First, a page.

Friday, September 28, 2012

Let Me Tell You a Little Story About a Man Named Jeb

The Beverly Hillbillies premiered 50 years ago today. Critics hated it but the audience loved it.

The premise was simple - a depression-era farm family meets the modern world. While the Clampett family was an exaggeration, rural people were still living without power or running water in 1962. I once met a woman my age who remembered getting power and running water and who had never been to an indoor movie theater as of 1978 (she had been to drive-ins).

The Clampetts' cultural references were all from the 1920s and 1930. They were from a world of silent movies and kerosene lamps and folk remedies. There politics were from the Civil War.

Most of the plots revolved around misunderstandings between the Clampett family and the outside world. Often the Clampetts turned to cousin Jethro (the only member of the family to graduate the 6th grade). Jethro was pretty dumb.

The show was a huge hit. It was in the top twenty for most of its run and could expect audiences of up to 60 million. Today a show is a runaway hit if 15 million people watch it.

It spawned two similar shows. Petticoat Junction took place in a rural hotel run by a widow and her three daughters. That was followed by Green Acers in which a New York lawyer and his glamorous wife moved to a run-down farm in the same valley as Petticoat Junction.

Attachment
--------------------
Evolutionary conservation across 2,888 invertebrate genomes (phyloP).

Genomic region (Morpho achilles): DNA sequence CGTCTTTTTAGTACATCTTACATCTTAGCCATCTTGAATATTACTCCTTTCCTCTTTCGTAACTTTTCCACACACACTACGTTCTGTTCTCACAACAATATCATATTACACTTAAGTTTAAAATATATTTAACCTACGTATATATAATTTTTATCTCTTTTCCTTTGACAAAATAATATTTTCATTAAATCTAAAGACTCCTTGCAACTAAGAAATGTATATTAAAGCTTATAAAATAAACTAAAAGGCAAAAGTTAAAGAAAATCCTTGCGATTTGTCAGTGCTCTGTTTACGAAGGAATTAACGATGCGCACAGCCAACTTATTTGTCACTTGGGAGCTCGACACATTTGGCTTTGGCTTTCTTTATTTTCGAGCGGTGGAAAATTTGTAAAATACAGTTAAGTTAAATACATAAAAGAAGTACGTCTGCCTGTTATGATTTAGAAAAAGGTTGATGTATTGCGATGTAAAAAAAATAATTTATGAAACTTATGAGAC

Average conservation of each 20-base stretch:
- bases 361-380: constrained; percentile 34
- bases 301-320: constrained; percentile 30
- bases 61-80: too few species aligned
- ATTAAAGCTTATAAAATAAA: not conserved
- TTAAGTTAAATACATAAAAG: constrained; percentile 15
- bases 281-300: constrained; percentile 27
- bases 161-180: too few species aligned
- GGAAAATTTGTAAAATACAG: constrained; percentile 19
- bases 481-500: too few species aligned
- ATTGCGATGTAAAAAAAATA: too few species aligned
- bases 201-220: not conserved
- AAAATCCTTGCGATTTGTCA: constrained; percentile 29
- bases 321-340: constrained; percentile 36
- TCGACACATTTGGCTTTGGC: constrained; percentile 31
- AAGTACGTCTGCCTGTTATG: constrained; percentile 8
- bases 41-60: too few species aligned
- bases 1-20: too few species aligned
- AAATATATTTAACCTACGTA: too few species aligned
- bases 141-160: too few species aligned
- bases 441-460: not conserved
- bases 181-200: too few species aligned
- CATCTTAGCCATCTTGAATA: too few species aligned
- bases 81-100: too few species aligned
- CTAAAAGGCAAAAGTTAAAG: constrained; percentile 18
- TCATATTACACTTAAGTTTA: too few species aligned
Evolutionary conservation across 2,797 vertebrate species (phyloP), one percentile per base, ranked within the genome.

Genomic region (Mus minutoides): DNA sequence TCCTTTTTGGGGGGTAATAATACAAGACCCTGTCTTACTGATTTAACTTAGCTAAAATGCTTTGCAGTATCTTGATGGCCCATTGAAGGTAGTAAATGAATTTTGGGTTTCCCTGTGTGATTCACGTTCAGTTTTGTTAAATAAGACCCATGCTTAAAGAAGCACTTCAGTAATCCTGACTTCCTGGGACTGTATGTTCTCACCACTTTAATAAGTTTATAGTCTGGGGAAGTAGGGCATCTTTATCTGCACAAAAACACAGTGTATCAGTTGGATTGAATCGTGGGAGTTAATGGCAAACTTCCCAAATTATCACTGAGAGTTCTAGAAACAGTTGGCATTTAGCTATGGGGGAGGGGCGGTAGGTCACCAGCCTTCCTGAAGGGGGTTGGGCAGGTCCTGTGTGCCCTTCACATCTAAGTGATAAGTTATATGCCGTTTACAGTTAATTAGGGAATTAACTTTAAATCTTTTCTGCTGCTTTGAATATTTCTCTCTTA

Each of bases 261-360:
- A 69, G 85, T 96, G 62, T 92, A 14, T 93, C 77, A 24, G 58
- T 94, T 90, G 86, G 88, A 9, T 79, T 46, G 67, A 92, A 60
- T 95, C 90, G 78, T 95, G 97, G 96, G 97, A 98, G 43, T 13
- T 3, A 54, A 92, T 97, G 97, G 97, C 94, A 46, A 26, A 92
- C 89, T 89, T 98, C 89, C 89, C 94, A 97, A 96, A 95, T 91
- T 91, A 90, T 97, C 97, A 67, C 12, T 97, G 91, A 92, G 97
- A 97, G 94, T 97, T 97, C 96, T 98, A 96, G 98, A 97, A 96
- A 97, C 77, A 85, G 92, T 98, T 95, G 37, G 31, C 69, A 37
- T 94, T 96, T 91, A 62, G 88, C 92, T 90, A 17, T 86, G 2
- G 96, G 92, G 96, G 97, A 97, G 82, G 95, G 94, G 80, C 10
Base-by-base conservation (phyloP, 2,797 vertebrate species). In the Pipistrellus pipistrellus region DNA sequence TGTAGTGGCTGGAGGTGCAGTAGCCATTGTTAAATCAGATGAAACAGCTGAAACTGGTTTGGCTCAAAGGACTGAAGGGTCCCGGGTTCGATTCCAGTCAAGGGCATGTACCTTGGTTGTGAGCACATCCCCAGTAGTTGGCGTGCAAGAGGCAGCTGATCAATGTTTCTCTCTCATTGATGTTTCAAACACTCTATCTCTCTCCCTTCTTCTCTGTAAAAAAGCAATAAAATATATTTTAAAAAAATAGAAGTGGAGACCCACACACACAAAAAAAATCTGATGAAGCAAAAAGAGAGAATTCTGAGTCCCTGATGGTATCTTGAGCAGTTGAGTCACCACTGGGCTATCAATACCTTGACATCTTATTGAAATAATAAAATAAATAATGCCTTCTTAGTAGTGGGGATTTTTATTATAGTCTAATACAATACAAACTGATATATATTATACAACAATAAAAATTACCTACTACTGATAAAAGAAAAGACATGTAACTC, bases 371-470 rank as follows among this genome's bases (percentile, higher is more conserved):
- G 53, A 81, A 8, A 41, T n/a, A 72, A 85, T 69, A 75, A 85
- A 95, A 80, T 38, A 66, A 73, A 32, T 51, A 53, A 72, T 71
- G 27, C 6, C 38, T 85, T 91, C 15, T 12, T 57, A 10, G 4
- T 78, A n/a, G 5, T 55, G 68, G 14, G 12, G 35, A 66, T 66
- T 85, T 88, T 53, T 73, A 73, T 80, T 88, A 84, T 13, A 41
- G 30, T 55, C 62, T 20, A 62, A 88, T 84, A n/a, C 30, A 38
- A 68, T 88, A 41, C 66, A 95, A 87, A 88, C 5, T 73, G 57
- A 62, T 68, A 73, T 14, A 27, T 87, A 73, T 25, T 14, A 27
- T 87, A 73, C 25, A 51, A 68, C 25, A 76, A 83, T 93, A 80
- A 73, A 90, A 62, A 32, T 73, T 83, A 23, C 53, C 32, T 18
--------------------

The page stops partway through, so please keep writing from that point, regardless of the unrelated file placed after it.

The shows still had decent ratings when they were cancelled. CBS worried that its shows appealed to too rural an audience and wanted to attract a more urban following.

The premise of the Beverly Hillbillies could never work today. Modern life has reached everywhere. A few years ago I got gas at a remote gas station/general store and heard the clerks arguing about the relative download speed of DLS and cable. Third Rock from the Sun is about as close as we can get to a modern version.

Wednesday, September 26, 2012

Star Trek: The Next Generation +25

Star Trek: The Next Generation turns 25 this week. Inconceivable (to borrow a word from something else which turned 25 this week)!

The original Star Trek had mediocre ratings and was cancelled after three seasons. It didn't become a world-wide phenomenon until it was syndicated.

There was talk of reviving the original series for years. They did make a Saturday morning cartoon version which featured some of science fiction's best writers. They went through multiple scripts for movies but these were judged "not big enough". It wasn't until Star Wars set box office records that Paramount got serious about making a movie version followed by several sequels.

Originally the studio wanted to do both movies and a TV series with the same cast. Eventually reality set in and they split Star Trek into two franchises - the original cast in feature-length films and an all-new cast on TV.

Gene Roddenberry had one condition for a new series - it had to be syndicated instead of broadcast on a network. He did not want to fight network executives again. Fortunately, the FCC had recently changed its rules on the number of stations in a market. Suddenly there was a market for prime-time, syndicated programming that could match broadcast TV for production values.

The original show had a racially diverse, multinational cast plus one alien. The new one was even more diverse and multinational plus two aliens, and an android (and a kid).